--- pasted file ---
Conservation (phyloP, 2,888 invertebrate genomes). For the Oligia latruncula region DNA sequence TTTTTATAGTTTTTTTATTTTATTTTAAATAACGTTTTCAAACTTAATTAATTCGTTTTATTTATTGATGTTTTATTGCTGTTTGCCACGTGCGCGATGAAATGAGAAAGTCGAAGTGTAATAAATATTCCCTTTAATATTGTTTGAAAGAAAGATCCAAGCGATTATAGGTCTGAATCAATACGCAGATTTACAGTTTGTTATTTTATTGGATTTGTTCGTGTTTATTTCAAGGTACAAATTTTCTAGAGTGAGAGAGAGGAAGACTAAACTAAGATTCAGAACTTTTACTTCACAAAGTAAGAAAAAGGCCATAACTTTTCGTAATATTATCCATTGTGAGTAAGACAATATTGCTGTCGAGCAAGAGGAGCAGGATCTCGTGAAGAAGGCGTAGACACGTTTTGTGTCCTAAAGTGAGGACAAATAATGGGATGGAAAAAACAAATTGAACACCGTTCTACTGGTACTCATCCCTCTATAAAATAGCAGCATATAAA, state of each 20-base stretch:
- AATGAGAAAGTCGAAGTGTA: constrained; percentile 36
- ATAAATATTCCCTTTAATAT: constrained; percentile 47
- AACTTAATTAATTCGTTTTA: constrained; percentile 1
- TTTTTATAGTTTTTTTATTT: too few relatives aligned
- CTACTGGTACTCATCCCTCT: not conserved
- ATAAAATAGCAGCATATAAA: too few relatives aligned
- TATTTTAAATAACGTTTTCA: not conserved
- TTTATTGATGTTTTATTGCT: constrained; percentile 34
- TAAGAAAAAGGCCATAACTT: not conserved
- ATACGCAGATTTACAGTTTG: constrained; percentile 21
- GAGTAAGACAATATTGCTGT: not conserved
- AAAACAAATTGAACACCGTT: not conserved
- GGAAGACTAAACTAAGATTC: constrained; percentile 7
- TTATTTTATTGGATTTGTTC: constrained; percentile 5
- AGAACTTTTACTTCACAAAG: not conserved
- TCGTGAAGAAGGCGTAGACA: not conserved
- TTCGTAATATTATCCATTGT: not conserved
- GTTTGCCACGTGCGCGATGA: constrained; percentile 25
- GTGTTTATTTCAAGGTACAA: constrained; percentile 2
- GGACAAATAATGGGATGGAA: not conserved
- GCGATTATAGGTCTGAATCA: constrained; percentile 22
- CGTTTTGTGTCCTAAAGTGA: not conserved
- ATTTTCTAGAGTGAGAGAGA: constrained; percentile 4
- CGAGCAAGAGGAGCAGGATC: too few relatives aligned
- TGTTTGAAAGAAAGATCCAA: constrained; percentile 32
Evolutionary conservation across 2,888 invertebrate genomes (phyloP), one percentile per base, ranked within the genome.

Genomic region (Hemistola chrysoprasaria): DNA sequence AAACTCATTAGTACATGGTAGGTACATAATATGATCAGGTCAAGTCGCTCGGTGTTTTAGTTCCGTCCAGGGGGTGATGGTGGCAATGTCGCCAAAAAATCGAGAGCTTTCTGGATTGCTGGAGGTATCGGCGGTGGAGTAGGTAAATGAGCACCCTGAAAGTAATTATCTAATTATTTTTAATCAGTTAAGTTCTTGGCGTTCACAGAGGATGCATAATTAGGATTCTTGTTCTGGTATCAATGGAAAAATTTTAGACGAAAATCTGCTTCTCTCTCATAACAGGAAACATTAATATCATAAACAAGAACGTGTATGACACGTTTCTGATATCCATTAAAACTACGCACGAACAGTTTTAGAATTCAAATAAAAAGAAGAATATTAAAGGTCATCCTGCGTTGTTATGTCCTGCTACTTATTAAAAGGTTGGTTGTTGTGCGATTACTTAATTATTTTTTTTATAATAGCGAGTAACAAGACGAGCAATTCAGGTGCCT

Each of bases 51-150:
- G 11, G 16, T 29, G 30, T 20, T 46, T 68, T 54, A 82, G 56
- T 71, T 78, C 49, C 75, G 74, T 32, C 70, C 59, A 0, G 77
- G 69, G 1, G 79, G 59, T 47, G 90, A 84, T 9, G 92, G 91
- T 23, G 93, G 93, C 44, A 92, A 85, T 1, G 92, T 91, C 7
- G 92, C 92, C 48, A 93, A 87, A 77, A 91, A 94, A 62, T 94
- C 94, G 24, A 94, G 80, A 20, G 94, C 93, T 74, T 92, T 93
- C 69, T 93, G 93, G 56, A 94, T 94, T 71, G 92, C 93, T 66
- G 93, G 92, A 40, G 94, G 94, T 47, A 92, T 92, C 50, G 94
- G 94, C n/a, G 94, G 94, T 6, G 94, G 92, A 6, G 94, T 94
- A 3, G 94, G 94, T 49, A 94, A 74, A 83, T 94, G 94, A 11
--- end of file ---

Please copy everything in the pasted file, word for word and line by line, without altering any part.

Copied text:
Conservation (phyloP, 2,888 invertebrate genomes). For the Oligia latruncula region DNA sequence TTTTTATAGTTTTTTTATTTTATTTTAAATAACGTTTTCAAACTTAATTAATTCGTTTTATTTATTGATGTTTTATTGCTGTTTGCCACGTGCGCGATGAAATGAGAAAGTCGAAGTGTAATAAATATTCCCTTTAATATTGTTTGAAAGAAAGATCCAAGCGATTATAGGTCTGAATCAATACGCAGATTTACAGTTTGTTATTTTATTGGATTTGTTCGTGTTTATTTCAAGGTACAAATTTTCTAGAGTGAGAGAGAGGAAGACTAAACTAAGATTCAGAACTTTTACTTCACAAAGTAAGAAAAAGGCCATAACTTTTCGTAATATTATCCATTGTGAGTAAGACAATATTGCTGTCGAGCAAGAGGAGCAGGATCTCGTGAAGAAGGCGTAGACACGTTTTGTGTCCTAAAGTGAGGACAAATAATGGGATGGAAAAAACAAATTGAACACCGTTCTACTGGTACTCATCCCTCTATAAAATAGCAGCATATAAA, state of each 20-base stretch:
- AATGAGAAAGTCGAAGTGTA: constrained; percentile 36
- ATAAATATTCCCTTTAATAT: constrained; percentile 47
- AACTTAATTAATTCGTTTTA: constrained; percentile 1
- TTTTTATAGTTTTTTTATTT: too few relatives aligned
- CTACTGGTACTCATCCCTCT: not conserved
- ATAAAATAGCAGCATATAAA: too few relatives aligned
- TATTTTAAATAACGTTTTCA: not conserved
- TTTATTGATGTTTTATTGCT: constrained; percentile 34
- TAAGAAAAAGGCCATAACTT: not conserved
- ATACGCAGATTTACAGTTTG: constrained; percentile 21
- GAGTAAGACAATATTGCTGT: not conserved
- AAAACAAATTGAACACCGTT: not conserved
- GGAAGACTAAACTAAGATTC: constrained; percentile 7
- TTATTTTATTGGATTTGTTC: constrained; percentile 5
- AGAACTTTTACTTCACAAAG: not conserved
- TCGTGAAGAAGGCGTAGACA: not conserved
- TTCGTAATATTATCCATTGT: not conserved
- GTTTGCCACGTGCGCGATGA: constrained; percentile 25
- GTGTTTATTTCAAGGTACAA: constrained; percentile 2
- GGACAAATAATGGGATGGAA: not conserved
- GCGATTATAGGTCTGAATCA: constrained; percentile 22
- CGTTTTGTGTCCTAAAGTGA: not conserved
- ATTTTCTAGAGTGAGAGAGA: constrained; percentile 4
- CGAGCAAGAGGAGCAGGATC: too few relatives aligned
- TGTTTGAAAGAAAGATCCAA: constrained; percentile 32
Evolutionary conservation across 2,888 invertebrate genomes (phyloP), one percentile per base, ranked within the genome.

Genomic region (Hemistola chrysoprasaria): DNA sequence AAACTCATTAGTACATGGTAGGTACATAATATGATCAGGTCAAGTCGCTCGGTGTTTTAGTTCCGTCCAGGGGGTGATGGTGGCAATGTCGCCAAAAAATCGAGAGCTTTCTGGATTGCTGGAGGTATCGGCGGTGGAGTAGGTAAATGAGCACCCTGAAAGTAATTATCTAATTATTTTTAATCAGTTAAGTTCTTGGCGTTCACAGAGGATGCATAATTAGGATTCTTGTTCTGGTATCAATGGAAAAATTTTAGACGAAAATCTGCTTCTCTCTCATAACAGGAAACATTAATATCATAAACAAGAACGTGTATGACACGTTTCTGATATCCATTAAAACTACGCACGAACAGTTTTAGAATTCAAATAAAAAGAAGAATATTAAAGGTCATCCTGCGTTGTTATGTCCTGCTACTTATTAAAAGGTTGGTTGTTGTGCGATTACTTAATTATTTTTTTTATAATAGCGAGTAACAAGACGAGCAATTCAGGTGCCT

Each of bases 51-150:
- G 11, G 16, T 29, G 30, T 20, T 46, T 68, T 54, A 82, G 56
- T 71, T 78, C 49, C 75, G 74, T 32, C 70, C 59, A 0, G 77
- G 69, G 1, G 79, G 59, T 47, G 90, A 84, T 9, G 92, G 91
- T 23, G 93, G 93, C 44, A 92, A 85, T 1, G 92, T 91, C 7
- G 92, C 92, C 48, A 93, A 87, A 77, A 91, A 94, A 62, T 94
- C 94, G 24, A 94, G 80, A 20, G 94, C 93, T 74, T 92, T 93
- C 69, T 93, G 93, G 56, A 94, T 94, T 71, G 92, C 93, T 66
- G 93, G 92, A 40, G 94, G 94, T 47, A 92, T 92, C 50, G 94
- G 94, C n/a, G 94, G 94, T 6, G 94, G 92, A 6, G 94, T 94
- A 3, G 94, G 94, T 49, A 94, A 74, A 83, T 94, G 94, A 11